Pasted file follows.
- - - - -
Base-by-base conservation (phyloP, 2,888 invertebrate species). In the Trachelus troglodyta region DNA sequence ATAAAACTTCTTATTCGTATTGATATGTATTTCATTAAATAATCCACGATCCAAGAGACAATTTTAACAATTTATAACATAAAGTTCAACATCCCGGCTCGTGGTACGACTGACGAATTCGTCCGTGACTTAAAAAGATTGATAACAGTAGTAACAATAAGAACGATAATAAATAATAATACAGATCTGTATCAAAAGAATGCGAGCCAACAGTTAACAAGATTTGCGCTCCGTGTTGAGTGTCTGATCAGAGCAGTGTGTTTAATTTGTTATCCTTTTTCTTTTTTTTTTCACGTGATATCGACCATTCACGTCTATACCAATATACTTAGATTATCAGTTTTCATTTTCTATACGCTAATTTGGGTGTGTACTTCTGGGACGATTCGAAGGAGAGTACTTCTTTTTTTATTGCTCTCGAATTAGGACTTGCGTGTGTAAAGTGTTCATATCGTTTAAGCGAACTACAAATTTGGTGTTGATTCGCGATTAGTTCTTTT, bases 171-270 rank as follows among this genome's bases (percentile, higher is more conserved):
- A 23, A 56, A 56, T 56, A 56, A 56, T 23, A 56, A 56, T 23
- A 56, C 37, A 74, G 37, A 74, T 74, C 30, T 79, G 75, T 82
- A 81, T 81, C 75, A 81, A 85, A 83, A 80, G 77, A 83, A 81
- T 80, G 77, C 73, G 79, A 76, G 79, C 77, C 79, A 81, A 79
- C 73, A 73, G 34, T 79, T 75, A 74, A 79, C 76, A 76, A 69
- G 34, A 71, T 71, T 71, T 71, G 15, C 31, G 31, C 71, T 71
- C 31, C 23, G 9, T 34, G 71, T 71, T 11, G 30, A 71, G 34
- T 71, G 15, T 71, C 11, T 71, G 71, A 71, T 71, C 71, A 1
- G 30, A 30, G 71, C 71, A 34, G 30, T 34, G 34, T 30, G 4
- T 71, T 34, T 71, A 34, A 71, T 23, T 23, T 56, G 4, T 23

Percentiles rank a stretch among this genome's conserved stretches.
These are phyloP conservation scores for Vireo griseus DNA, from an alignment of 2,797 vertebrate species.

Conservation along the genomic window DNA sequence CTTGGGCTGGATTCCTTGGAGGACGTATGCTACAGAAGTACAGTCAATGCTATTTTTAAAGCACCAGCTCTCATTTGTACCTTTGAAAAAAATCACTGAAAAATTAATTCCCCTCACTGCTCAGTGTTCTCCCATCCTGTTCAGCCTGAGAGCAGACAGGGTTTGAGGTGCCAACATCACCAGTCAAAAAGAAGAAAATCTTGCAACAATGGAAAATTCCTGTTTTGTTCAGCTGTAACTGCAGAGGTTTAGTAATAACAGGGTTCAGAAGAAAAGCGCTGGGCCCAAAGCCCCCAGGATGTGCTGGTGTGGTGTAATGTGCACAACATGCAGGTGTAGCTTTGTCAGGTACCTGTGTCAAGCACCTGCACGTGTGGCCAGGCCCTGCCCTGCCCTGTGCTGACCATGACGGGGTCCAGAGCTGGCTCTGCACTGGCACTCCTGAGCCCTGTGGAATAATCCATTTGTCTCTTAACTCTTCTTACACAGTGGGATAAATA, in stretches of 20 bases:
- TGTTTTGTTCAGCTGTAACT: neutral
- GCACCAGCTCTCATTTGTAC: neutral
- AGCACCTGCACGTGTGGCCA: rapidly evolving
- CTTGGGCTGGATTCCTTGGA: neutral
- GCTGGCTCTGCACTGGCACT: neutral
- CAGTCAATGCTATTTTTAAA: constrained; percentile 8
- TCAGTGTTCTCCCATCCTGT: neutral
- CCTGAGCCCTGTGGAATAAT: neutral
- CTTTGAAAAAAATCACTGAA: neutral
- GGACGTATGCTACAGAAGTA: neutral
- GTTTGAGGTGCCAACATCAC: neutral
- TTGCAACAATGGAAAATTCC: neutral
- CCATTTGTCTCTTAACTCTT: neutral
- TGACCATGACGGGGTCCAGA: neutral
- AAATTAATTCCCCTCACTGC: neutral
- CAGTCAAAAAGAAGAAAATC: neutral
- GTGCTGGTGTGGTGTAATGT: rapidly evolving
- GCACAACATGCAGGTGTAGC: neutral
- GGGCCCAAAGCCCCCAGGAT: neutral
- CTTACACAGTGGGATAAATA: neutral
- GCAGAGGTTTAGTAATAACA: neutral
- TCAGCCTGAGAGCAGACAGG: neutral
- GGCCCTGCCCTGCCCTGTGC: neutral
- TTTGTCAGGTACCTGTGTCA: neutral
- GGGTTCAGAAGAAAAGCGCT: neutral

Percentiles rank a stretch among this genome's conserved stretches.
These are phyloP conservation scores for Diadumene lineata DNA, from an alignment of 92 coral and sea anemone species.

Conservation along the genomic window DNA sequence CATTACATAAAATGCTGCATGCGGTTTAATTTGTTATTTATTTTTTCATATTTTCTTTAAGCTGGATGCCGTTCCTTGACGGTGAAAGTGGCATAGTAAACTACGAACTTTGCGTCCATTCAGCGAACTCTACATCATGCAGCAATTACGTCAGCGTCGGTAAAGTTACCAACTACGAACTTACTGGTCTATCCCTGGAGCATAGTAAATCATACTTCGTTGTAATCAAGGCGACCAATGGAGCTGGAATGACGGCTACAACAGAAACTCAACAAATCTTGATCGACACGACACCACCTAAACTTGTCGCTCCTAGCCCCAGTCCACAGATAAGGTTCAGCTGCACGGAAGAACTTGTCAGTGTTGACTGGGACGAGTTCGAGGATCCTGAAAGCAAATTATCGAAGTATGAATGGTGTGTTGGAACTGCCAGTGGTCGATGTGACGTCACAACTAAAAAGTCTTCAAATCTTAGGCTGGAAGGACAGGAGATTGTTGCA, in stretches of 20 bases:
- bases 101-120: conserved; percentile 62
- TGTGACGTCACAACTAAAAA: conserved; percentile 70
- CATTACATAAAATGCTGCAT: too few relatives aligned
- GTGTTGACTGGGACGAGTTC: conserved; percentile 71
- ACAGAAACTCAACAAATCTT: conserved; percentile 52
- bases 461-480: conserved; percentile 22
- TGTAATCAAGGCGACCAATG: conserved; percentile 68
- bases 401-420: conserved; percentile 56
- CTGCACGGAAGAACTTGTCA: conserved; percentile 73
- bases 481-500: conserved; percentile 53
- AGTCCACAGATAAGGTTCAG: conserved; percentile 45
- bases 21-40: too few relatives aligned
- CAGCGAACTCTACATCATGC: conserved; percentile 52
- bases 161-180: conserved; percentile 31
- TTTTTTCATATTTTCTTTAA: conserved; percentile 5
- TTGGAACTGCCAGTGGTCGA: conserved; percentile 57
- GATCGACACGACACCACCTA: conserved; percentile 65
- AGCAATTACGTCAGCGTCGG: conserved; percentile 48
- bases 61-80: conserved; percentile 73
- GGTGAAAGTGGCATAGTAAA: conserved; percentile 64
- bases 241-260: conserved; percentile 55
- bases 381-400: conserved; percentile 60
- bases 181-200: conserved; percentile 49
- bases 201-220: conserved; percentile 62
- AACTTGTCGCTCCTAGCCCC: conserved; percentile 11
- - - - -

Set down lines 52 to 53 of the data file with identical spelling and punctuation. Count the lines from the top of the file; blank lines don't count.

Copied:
- bases 481-500: conserved; percentile 53
- AGTCCACAGATAAGGTTCAG: conserved; percentile 45